Notes of synthetic, humid, dark (as the name goes) rose, benzoin, quite a lot of patchouli, perhaps a boozy note too, and shortly after the opening, an oak moss note which an unexpected thickness and pleasant rich texture. I don't get any oud honestly, or it may be what I think was oak moss plus something boozy. A dark scent for sure, a rich and thick gloomy chypre centered on rose, with a metallic-camphoraceous aftertaste that somehow sadly "ruins" this sort of gothic ambiance, taking away a bit of its charm and deepness. Nonetheless the scent works, it's quite unpretentious and a bit cheap, so don't expect this to be some less expensive replacement for Lyric Man or other costly (and far more richer and compelling) "dark rose" scents. It smells masculine, but more like unexpensive and obscure chypres of the '80s – not the fascinating ones, rather the cheap ones. I've heard that this scent was much better some years ago when it was formulated and manufactured by Forester Milano, before C&S took back the manufacturing process in England. Other scents apparently did not suffer this change while this one did - this is just something I've heard and I am not sure if that is true, although I know there is two versions of this (you can tell the difference by the cap, the previous version had a golden cap, while now it's black). Plus anyway I did not try the "first" version and I can only speak for the current one. Which is nice, "if you have to", but nothing to really bother about.
Here's another rose-oud composition to sink your teeth into. Unfortunately there is little meat on this dish. The delightfully jammy rose is gone too soon and all I'm left with is the 'dark'. More like being left in the dark rather, for the oud is just as elusive. The structure however remains intact; the rose-oud accord receding into a close-wearing skin scent. Against the crop of rose-oud scents currently in the market, Dark Rose's reticent nature gives it a snowball's chance in hell. But I actually find the restrained approach admirable.
Czech & Speake’s Dark Rose opens up all oudh and roses, rather like Montale’s Black Aoud diluted down to half the concentration. The oudh-rose accord tends toward the stark and monumental, and like many scents based on this combination Dark Rose remains in olfactory stasis for quite some time. The basic character is - well - dark rose, balanced by the slightly caustic, medicinal character of oudh and a generous helping of saffron. If you like the Montale oudh scents in principle, but find them overwhelming, Dark Rose will no doubt appeal.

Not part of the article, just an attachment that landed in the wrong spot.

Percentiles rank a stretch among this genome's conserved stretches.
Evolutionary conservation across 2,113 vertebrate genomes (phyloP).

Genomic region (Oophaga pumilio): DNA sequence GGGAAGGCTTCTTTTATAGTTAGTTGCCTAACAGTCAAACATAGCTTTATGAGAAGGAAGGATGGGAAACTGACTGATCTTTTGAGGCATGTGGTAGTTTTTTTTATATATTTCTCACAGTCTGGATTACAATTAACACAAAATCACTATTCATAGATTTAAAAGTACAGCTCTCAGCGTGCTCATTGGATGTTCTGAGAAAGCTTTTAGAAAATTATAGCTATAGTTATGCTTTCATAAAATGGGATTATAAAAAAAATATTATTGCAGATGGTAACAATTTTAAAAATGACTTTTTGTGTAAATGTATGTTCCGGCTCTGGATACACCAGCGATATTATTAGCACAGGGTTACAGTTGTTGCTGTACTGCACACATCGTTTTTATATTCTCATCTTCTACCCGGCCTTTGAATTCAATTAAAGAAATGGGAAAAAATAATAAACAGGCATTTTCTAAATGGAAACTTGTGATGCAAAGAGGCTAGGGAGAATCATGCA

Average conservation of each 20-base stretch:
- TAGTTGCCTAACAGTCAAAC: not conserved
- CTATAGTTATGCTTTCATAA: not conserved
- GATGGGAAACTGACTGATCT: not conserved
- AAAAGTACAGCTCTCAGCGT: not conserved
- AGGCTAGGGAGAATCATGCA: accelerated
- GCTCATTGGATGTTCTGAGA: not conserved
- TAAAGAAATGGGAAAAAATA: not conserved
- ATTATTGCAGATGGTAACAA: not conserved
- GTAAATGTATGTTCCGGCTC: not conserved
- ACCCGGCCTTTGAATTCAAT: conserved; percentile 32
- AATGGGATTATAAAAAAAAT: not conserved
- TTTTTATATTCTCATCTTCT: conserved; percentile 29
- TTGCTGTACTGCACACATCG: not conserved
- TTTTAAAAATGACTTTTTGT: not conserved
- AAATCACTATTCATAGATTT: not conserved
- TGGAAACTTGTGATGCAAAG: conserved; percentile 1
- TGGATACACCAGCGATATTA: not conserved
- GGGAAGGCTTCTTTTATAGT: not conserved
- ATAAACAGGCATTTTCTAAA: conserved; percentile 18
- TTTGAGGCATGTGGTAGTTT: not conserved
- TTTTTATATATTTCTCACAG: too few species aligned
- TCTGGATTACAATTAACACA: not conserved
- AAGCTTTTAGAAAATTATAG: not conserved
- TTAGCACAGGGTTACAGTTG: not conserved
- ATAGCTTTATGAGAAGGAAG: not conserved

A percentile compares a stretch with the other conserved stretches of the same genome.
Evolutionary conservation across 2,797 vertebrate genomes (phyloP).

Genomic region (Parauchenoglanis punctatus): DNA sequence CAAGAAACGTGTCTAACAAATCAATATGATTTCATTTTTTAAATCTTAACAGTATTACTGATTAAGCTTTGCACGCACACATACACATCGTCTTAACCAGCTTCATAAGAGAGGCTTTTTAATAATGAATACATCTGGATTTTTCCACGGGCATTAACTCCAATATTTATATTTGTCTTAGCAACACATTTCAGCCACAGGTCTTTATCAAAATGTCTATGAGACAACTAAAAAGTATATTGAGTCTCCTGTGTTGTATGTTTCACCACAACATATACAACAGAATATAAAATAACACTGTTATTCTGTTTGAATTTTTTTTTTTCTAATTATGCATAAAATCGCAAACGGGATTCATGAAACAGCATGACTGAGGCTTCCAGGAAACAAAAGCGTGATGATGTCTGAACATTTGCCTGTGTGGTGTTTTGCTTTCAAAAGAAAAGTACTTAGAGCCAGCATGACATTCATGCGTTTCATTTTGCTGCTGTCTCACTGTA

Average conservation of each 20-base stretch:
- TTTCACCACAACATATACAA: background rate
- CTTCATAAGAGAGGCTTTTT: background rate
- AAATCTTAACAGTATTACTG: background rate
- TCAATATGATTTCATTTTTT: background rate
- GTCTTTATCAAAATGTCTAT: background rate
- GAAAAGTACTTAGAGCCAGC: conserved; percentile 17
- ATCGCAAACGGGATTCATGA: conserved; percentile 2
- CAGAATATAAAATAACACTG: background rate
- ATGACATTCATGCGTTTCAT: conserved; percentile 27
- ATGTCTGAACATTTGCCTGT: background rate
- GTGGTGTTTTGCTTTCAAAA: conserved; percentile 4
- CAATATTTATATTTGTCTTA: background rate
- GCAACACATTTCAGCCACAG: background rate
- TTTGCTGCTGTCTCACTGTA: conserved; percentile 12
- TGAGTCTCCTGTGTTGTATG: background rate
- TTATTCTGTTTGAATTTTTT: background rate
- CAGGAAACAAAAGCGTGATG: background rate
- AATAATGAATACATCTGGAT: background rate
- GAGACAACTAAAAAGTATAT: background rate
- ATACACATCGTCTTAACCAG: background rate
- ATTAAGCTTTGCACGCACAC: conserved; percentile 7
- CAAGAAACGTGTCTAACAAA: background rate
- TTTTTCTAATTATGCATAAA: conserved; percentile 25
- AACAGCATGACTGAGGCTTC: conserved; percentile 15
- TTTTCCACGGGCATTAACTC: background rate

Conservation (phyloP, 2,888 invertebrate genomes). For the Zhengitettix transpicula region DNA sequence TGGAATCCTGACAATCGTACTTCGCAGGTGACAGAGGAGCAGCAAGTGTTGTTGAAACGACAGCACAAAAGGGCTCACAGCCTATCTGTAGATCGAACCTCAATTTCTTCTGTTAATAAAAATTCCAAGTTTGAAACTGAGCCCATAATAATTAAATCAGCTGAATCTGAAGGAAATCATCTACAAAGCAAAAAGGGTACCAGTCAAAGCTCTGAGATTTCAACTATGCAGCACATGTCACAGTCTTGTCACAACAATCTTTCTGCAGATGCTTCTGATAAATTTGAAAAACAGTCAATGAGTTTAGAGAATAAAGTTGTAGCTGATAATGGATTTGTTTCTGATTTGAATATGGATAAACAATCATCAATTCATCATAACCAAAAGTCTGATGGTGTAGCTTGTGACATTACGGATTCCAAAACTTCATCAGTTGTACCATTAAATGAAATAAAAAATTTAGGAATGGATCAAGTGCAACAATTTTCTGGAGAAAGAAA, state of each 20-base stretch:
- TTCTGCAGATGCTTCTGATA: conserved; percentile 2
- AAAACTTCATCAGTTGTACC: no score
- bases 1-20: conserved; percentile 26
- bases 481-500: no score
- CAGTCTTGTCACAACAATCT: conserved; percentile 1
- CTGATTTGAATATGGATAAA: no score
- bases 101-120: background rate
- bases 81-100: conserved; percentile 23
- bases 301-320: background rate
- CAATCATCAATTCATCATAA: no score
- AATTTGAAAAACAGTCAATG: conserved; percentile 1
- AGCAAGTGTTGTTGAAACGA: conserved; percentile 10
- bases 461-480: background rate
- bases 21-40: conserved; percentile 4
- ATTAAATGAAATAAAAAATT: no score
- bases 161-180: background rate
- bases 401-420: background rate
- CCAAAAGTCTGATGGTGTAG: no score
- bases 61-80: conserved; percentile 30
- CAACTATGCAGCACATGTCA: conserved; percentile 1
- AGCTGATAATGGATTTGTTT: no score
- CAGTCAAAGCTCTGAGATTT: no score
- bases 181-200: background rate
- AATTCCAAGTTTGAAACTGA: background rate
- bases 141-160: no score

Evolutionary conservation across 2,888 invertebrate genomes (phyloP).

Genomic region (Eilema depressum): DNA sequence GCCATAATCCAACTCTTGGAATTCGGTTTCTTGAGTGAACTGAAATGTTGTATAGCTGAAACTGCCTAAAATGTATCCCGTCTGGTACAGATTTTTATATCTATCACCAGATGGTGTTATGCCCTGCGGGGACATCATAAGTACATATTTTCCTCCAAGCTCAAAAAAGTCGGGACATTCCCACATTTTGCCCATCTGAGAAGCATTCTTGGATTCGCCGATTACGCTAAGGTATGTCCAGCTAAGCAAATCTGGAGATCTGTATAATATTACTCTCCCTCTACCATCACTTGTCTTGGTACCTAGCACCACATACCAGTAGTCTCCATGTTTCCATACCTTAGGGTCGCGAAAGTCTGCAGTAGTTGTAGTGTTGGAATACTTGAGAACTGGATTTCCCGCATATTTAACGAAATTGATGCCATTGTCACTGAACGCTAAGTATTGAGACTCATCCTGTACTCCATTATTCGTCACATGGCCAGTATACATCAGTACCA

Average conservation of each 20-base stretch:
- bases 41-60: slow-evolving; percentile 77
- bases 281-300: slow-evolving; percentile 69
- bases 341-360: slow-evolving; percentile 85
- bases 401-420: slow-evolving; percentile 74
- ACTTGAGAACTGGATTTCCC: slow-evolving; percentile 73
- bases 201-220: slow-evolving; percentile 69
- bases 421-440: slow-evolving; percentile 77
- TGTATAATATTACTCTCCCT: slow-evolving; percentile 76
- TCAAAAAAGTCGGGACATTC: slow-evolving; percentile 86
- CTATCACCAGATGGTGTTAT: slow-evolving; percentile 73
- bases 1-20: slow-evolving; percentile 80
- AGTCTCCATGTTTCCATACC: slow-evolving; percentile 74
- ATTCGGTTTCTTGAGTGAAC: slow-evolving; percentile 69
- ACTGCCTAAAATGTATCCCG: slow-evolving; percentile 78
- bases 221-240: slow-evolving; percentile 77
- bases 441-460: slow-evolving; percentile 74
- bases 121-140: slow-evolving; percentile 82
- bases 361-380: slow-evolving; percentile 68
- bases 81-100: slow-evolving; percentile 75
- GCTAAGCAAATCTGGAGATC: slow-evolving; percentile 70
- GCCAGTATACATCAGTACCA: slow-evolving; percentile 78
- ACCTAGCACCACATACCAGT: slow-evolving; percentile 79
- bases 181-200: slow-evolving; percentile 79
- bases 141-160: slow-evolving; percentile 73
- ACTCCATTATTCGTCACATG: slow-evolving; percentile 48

The rose in Dark Rose sweetens over the course of hours, taking on a “jammy” or liqueur-like character, while the oudh mellows and eventually makes way for some dry sandalwood and vetiver. The Directory entry lists Dark Rose as “feminine,” but with all that wood and the bitter edge on the rose, I’d consider it comfortably gender neutral. It’s certainly no more “girly” than other recent roses for men, such as Amouage Lyric. I must admit though that I’m slightly puzzled by Dark Rose’s presence in the Czech & Speake lineup. The firm already offers No. 88, which while admittedly even darker and more complex, is awfully similar in style and composition.
I had the misfortune to sample Dark Rose just days after encountering Amouage’s brilliant Homage, where oudh and rose travel on an entirely different, and I must say, higher plane. Seen in light of Homage, the more daring Montale oudh scents, and Czech & Speake’s own No. 88, Dark Rose seems tame – even a bit bland – and possibly superfluous.
Not a big oud fan but this smells pretty good. A nice mix of oud and rose which is slightly soapy upon initial application. As others have mentioned, this smells very similar to Montale's Black Oud. 7/10
Before Montale's onslaught of oud/rose combinations, there also existed Dark Rose by Czech & Speake. It seems to have disappeared for a while, been reformulated, and released once again to pander after the oud-crazed masses.
Dark Rose smells like port and leather at first, is joined by geranium (much quieter here than in its sibling, Rose 88), and then proceeds to a forgettable musky finish. Oud Cuir d'Arabie, whose middle stages DR is reminiscent of, is superior for its initial daring and rosier drydown.
Another in the legion of fragrances where the head and heart are arresting, but the booty resolutely refuses to swing. The vibrant saffron at the start (which had me sniffing the bottle several times during the day) is gone in minutes; the rose and oud, mysterious and handled with a light touch, subside in an hour. All that's left is a residual sweetness, a puff of sandal and synthetic musk. If they could have hung on to the seduction of the opening a bit longer this would have been quite something.